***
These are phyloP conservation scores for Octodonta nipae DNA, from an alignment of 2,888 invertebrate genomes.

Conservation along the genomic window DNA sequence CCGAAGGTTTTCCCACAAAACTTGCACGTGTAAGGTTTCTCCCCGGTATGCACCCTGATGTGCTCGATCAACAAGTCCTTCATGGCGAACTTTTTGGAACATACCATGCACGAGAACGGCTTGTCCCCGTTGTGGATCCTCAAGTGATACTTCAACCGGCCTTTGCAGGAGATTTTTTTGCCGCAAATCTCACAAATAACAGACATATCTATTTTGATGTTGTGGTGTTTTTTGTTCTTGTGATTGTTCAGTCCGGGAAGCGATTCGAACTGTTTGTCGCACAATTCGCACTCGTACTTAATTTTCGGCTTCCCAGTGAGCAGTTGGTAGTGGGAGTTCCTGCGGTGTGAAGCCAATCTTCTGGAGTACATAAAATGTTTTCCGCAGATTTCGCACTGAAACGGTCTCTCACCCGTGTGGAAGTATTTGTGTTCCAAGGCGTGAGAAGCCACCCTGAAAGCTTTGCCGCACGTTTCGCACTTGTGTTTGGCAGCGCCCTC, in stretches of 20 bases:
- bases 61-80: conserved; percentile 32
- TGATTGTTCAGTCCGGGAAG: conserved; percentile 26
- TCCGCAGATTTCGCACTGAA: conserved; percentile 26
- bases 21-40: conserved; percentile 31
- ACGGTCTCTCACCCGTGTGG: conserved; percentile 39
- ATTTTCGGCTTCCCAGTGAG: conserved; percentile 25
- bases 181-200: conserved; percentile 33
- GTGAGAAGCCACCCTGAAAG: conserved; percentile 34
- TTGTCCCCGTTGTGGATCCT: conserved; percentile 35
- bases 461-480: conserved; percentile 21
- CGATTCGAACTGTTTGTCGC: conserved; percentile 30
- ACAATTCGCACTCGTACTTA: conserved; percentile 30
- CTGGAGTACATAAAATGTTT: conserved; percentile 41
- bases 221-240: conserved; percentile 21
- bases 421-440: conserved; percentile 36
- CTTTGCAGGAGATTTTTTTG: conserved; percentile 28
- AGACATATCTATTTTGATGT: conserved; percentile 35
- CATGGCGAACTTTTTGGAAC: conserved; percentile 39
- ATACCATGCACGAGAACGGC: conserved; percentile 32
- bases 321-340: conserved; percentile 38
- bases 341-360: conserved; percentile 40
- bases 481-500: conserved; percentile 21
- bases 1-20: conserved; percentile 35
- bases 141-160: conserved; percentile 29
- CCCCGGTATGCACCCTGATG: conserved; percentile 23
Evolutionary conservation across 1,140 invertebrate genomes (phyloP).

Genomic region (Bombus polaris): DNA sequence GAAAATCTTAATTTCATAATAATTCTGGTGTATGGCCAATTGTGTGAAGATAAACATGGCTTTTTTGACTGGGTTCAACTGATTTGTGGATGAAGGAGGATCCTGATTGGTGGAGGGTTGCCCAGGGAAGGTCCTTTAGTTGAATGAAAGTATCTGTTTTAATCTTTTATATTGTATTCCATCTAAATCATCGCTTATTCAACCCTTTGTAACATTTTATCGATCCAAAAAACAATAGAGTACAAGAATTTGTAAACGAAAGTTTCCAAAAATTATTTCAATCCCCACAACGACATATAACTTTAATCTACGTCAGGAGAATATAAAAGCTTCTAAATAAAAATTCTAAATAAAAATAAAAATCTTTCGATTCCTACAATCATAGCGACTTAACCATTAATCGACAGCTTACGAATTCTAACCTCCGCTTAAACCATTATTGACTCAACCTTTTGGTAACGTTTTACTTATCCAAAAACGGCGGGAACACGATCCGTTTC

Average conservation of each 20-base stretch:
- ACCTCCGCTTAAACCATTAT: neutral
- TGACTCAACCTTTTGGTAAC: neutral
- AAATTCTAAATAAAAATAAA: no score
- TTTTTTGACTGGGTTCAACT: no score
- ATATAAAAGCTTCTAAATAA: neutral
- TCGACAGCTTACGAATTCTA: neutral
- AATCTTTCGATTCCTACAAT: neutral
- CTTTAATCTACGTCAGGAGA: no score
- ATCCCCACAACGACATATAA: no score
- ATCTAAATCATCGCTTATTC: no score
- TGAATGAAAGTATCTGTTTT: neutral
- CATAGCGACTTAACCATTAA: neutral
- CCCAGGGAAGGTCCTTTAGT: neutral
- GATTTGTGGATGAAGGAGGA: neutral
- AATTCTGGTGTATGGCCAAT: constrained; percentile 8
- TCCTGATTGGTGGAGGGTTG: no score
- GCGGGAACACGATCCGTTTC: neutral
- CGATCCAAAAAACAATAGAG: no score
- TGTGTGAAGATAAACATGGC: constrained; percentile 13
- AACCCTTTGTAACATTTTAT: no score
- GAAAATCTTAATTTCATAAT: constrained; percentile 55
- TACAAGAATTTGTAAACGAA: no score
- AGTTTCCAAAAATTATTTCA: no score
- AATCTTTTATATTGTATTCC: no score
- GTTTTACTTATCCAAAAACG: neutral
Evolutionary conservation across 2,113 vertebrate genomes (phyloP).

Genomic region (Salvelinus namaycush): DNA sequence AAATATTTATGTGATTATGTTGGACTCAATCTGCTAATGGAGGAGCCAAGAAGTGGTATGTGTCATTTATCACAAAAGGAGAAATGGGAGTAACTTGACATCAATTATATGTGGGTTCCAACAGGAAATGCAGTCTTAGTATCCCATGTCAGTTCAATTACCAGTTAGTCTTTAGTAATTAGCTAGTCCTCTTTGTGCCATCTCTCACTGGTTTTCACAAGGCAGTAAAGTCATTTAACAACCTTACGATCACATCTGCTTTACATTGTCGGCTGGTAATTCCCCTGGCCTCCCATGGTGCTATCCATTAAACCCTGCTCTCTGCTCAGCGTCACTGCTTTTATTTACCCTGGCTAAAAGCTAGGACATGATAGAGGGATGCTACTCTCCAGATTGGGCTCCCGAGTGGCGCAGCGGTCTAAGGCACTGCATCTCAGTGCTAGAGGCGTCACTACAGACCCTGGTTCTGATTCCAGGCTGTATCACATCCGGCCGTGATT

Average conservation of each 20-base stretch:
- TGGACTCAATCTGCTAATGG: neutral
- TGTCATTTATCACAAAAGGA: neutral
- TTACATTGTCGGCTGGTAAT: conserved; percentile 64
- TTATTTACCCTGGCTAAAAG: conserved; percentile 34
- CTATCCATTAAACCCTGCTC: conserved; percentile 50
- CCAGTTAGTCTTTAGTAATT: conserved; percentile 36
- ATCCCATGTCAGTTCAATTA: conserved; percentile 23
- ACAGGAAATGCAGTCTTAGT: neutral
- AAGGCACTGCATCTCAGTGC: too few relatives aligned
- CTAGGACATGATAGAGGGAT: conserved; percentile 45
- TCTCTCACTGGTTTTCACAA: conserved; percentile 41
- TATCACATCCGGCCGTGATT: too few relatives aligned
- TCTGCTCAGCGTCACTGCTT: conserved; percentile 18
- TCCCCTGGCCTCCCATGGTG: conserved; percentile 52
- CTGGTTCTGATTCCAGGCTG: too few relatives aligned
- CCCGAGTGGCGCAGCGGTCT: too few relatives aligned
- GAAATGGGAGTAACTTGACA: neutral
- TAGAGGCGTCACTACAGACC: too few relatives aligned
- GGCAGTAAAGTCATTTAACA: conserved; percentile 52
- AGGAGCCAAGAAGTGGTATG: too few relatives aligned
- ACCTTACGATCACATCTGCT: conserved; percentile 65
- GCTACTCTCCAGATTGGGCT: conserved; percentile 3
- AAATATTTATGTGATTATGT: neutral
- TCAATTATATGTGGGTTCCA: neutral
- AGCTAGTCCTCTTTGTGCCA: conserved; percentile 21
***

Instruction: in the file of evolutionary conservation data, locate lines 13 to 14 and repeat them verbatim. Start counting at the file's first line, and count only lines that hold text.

- CGATTCGAACTGTTTGTCGC: conserved; percentile 30
- ACAATTCGCACTCGTACTTA: conserved; percentile 30